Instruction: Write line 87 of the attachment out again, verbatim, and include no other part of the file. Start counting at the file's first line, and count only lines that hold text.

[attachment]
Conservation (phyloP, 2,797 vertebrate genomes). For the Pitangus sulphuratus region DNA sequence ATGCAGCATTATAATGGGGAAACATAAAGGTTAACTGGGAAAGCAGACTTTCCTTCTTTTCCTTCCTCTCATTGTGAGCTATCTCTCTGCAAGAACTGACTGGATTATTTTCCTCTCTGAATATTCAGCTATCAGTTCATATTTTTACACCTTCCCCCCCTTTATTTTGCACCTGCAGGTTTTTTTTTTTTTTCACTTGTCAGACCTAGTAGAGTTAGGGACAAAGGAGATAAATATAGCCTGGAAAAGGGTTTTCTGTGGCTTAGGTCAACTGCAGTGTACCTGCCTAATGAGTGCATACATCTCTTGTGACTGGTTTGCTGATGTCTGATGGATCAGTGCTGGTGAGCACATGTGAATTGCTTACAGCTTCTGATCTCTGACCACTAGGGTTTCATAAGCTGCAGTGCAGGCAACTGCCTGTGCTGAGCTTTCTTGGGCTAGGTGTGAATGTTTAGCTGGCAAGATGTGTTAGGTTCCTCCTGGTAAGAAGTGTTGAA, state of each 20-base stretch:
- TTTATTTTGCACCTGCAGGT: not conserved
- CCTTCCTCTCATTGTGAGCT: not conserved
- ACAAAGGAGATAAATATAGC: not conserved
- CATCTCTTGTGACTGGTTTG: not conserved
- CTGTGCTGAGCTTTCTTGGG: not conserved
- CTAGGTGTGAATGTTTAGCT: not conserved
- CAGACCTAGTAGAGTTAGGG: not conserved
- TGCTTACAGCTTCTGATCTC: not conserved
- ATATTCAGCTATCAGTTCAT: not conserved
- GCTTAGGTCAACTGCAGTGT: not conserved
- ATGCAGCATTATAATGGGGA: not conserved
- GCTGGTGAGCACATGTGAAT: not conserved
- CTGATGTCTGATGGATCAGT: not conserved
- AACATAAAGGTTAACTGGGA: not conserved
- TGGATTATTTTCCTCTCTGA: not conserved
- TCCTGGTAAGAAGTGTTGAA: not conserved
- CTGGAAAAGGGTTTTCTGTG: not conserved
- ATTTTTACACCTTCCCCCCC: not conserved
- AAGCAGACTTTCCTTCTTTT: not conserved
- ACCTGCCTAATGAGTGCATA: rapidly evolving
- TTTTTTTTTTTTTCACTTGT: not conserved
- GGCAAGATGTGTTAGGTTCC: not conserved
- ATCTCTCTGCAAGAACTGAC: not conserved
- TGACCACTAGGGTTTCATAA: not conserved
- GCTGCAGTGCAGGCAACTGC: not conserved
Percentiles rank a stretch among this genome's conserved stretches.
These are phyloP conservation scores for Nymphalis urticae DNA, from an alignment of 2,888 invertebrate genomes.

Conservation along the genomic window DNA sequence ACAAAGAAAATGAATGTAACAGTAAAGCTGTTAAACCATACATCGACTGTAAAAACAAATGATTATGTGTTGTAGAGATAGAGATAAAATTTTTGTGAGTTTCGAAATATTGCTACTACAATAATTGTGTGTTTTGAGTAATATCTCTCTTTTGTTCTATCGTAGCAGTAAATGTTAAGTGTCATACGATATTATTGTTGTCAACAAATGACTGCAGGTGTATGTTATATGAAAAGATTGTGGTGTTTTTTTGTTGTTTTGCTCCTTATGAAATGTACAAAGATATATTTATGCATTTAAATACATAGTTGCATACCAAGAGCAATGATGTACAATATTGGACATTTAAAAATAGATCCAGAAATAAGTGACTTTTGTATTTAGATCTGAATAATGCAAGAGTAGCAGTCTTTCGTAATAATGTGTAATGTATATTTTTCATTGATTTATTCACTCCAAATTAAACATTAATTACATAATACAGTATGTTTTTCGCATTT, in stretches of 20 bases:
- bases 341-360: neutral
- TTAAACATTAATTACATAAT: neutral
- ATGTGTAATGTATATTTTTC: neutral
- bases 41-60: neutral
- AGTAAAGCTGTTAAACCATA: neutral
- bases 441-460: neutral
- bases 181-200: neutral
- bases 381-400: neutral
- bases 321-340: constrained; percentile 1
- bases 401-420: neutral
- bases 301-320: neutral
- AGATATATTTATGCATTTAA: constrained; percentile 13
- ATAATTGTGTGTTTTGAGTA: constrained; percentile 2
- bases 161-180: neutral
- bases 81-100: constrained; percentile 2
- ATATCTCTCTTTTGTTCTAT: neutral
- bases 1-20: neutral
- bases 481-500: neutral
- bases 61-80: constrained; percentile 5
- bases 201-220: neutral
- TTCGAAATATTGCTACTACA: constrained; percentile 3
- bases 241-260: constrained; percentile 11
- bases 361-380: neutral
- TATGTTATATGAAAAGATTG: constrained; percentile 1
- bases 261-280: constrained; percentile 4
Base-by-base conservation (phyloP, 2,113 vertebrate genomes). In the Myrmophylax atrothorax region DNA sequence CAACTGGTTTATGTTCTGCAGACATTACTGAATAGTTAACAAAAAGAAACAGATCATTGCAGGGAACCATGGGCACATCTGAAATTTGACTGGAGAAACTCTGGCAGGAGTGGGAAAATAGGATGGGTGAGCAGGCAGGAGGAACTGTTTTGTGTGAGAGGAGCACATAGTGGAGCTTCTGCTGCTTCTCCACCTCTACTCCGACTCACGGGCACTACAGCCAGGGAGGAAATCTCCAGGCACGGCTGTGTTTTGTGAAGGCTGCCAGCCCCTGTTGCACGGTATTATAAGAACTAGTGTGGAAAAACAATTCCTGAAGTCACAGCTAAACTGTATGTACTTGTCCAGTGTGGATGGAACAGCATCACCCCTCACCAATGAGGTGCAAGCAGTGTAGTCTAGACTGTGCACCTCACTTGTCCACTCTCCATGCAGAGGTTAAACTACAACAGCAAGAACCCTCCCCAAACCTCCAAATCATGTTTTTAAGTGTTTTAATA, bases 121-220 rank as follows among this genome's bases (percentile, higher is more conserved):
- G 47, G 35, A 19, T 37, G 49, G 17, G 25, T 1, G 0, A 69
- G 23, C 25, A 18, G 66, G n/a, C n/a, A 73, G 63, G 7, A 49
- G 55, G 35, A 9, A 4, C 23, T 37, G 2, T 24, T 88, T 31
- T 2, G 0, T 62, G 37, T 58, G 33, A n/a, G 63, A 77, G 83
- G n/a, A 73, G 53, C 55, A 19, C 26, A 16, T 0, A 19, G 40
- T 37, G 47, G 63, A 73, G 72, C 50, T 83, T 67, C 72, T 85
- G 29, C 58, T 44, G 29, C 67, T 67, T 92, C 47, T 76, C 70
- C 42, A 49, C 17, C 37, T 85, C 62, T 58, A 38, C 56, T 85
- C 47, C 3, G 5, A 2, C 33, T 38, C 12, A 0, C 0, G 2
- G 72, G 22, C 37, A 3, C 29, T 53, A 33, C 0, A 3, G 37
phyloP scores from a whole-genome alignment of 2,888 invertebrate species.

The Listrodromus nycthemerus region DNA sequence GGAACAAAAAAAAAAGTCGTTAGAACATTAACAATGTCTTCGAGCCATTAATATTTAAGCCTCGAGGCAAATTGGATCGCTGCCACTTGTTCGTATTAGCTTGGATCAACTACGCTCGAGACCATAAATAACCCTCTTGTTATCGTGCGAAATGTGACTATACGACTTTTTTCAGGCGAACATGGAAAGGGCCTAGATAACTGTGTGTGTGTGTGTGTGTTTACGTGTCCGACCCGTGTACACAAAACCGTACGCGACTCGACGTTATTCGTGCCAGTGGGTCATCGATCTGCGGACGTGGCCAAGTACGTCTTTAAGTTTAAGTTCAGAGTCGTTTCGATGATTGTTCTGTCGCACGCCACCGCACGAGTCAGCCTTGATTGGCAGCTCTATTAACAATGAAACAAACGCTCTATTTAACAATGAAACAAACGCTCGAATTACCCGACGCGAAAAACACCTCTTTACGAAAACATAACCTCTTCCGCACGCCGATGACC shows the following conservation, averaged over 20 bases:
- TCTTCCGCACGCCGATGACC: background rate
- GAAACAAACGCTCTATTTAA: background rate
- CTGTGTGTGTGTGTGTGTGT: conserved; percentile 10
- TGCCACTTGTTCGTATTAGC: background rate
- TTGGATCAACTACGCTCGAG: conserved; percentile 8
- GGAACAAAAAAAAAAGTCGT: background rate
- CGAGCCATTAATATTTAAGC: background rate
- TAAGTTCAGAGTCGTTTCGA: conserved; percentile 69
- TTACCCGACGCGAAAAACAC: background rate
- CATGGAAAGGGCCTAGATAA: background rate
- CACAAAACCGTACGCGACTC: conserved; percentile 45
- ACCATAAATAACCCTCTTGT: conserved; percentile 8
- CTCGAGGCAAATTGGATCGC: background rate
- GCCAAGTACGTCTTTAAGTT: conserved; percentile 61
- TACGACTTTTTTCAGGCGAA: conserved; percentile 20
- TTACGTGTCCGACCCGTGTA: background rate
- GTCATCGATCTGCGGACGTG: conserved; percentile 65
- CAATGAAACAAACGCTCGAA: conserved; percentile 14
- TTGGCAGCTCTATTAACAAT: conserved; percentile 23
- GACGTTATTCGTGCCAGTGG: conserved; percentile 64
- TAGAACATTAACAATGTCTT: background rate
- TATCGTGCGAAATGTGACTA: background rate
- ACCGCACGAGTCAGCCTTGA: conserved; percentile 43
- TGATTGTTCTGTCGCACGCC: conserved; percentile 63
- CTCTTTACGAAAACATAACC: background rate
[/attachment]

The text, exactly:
- GACGTTATTCGTGCCAGTGG: conserved; percentile 64